In Burma, I have been wondering how the tigers fared with the cyclone. Burma is home to a small populations of very rare tigers and I have not heard any reports of whether they were impacted. I expect it will be awhile before anyone knows, given the problems of access to that country and the overwhelming loss of human life.

My article on Botswana, Namibia and Zambia should be available soon in the June issue of Budget Travel. When I have time, I'll post photos of the trip on the blog that were not used with the article. I saw many new species and am looking forward to being able to blog about the trip at some point. I miss Africa even though I was there just three months ago. I was picking out some flowers the other day and I noticed some available that I saw growing in the wild in Africa - it's neat to know where they came from.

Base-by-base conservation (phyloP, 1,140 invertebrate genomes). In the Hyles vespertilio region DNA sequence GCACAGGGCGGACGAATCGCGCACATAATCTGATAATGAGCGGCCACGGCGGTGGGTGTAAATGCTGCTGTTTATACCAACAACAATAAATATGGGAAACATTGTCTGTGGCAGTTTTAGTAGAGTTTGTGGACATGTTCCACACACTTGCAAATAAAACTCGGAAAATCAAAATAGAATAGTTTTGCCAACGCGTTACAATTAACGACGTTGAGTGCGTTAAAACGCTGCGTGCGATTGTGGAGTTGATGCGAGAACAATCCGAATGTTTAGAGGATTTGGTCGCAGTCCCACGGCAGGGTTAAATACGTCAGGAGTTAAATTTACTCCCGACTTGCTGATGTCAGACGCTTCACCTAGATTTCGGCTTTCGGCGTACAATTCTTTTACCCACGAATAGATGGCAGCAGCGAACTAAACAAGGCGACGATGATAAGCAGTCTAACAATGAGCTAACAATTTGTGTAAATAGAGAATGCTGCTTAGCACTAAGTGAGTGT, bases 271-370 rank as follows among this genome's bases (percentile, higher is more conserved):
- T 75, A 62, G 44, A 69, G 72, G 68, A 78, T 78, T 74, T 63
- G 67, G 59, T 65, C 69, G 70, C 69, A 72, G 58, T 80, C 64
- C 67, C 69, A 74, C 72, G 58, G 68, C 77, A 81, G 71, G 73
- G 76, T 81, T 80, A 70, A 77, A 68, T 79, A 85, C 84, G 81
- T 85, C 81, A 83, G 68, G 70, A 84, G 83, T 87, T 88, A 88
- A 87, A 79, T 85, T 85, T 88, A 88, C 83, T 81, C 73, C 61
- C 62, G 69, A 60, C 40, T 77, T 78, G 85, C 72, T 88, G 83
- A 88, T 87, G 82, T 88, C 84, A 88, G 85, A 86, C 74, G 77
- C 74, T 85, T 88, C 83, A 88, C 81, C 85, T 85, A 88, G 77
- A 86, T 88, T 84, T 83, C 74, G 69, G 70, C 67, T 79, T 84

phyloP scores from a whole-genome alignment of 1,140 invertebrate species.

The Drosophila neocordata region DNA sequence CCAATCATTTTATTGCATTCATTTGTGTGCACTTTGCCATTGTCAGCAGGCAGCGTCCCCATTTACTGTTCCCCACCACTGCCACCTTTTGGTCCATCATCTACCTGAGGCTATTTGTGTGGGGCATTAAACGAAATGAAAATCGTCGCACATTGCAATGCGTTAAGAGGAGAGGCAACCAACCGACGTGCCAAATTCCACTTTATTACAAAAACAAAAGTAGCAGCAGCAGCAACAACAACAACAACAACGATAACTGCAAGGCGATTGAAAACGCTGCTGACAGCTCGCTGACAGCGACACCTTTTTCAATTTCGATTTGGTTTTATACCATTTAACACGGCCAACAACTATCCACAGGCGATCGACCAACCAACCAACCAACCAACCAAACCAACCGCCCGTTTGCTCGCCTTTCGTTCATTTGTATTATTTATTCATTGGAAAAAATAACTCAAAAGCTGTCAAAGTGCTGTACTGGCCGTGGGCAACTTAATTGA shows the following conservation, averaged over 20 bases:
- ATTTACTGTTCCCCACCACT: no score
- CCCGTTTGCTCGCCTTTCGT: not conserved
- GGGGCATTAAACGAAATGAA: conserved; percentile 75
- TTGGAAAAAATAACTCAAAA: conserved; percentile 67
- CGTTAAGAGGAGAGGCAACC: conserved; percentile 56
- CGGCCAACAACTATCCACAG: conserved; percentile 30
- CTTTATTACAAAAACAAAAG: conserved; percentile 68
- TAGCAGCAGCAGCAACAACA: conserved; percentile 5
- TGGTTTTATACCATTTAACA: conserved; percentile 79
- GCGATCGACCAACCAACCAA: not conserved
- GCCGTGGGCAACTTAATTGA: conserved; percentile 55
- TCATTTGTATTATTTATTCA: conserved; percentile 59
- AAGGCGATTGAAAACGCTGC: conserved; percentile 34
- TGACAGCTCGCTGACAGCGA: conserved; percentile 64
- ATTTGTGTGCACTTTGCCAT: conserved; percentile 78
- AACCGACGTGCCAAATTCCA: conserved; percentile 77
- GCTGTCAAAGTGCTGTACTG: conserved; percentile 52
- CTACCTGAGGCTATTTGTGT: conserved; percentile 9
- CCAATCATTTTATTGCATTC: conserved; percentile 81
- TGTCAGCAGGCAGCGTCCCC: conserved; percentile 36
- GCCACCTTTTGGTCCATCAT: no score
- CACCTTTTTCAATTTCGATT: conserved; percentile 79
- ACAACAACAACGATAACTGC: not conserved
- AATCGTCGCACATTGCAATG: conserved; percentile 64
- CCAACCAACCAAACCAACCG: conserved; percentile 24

The pet menagerie is doing well. Gwen is 100% better and other than some lost feathers you would never know she had such a close call. She resumed egg laying after about 10 days. I am having a fenced run and new, larger and secure coop built for them and I will put up details on that in the next few days. The goats, horses, dogs and cats are all doing well too.

As for kangaroos, it's only a week until our Australia trip. I am excited to get to another continent and hope to have some great interactions with wildlife there to report on in June when we get back.